The Primacy of Movement-Building

“It is absolutely essential that we raise the profile of this issue. We will not get anywhere without people calling their public officials, we will not get anywhere without that kind of organizing,” says Wizowaty. With that in mind, in a Burlington church basement this Martin Luther King Day, community organizers like Infinite Culcleasure began what they hope to be the first of many conversations about private prisons. “The grassroots component,” says Culcleasure, “is invaluable in overcoming the special interest and apathy that currently exists on this mass incarceration. With all of the competing crises for communities to manage, our greatest challenge in making this a watershed moment for prison reform is to make it a local issue that is directly relevant in people’s everyday lives.” With a network of 145 churches statewide interested in hosting similar conversations, it seems the tiny state of Vermonters are poised to bring forward a very different vision than corporate mass incarceration.

That said, the CCAs of the world are well-versed in utilizing their taxpayer dollars to leverage Vermont’s political elite: they helped finance former-Governor Douglas’ Inaugural Ball and donate to influential state senators’ re-elections. This is an industry which, as Glenn Greenwald notes in With Liberty and Justice for Some, has spent $3.3 million on state political parties and politicians in the 2002 and 2004 political cycles, according to a 2004 National Institute on Money In State Politics report.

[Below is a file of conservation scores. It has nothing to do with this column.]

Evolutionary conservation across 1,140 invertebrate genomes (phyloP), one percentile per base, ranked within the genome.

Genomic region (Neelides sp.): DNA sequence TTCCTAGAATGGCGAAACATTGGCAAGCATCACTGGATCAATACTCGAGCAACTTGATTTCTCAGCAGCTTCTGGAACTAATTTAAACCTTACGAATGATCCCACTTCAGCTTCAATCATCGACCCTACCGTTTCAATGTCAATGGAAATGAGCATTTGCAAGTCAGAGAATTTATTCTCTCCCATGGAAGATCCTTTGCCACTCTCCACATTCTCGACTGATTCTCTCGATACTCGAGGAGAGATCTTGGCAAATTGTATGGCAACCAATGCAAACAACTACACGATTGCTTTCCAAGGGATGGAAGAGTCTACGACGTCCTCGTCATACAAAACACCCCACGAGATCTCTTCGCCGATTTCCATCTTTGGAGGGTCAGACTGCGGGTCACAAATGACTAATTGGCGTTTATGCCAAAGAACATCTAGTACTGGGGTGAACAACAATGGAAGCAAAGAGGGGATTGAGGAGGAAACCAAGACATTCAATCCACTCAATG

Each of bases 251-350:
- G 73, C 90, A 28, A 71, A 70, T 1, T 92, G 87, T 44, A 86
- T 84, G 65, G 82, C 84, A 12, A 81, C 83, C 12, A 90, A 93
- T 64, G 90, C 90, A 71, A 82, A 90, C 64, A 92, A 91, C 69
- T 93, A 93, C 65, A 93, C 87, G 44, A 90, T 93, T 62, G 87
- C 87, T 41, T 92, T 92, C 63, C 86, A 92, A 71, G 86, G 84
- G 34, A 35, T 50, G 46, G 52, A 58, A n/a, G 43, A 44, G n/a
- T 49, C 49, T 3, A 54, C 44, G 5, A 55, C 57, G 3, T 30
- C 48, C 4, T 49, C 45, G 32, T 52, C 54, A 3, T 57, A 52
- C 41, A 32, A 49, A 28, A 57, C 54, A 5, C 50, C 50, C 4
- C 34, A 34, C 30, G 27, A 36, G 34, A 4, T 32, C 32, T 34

Dick Sears, the influential state senator who chairs the Senate Judiciary Committee that this bill will have to emerge from, has received more campaign donations from private prisons than any other policymaker in Vermont's Statehouse. CCA's annual reports assume that this rarified historical moment where The New Jim Crow is a bestseller, The House I Live In has won the Grand Jury Prize at Sundance, and Stop and Frisk has been declared unconstitutional won’t last forever. Certain social and political factors which prefigure a new social movement emerging are appearing: a loss of legitimacy in former institutions and attitudes, elite schisms, and unifying motivations. The question is one of organizing to scale. As with making health care a human right, decommissioning a failing nuclear power plant, and getting drivers’ licenses for migrant workers, if the Green Mountain State is to lead the country forward on the issue of private prisons, it will depend on Vermonters making good on their aspirations to build a statewide movement which will compel  VT senators such as Dick Sears to move this bill forward.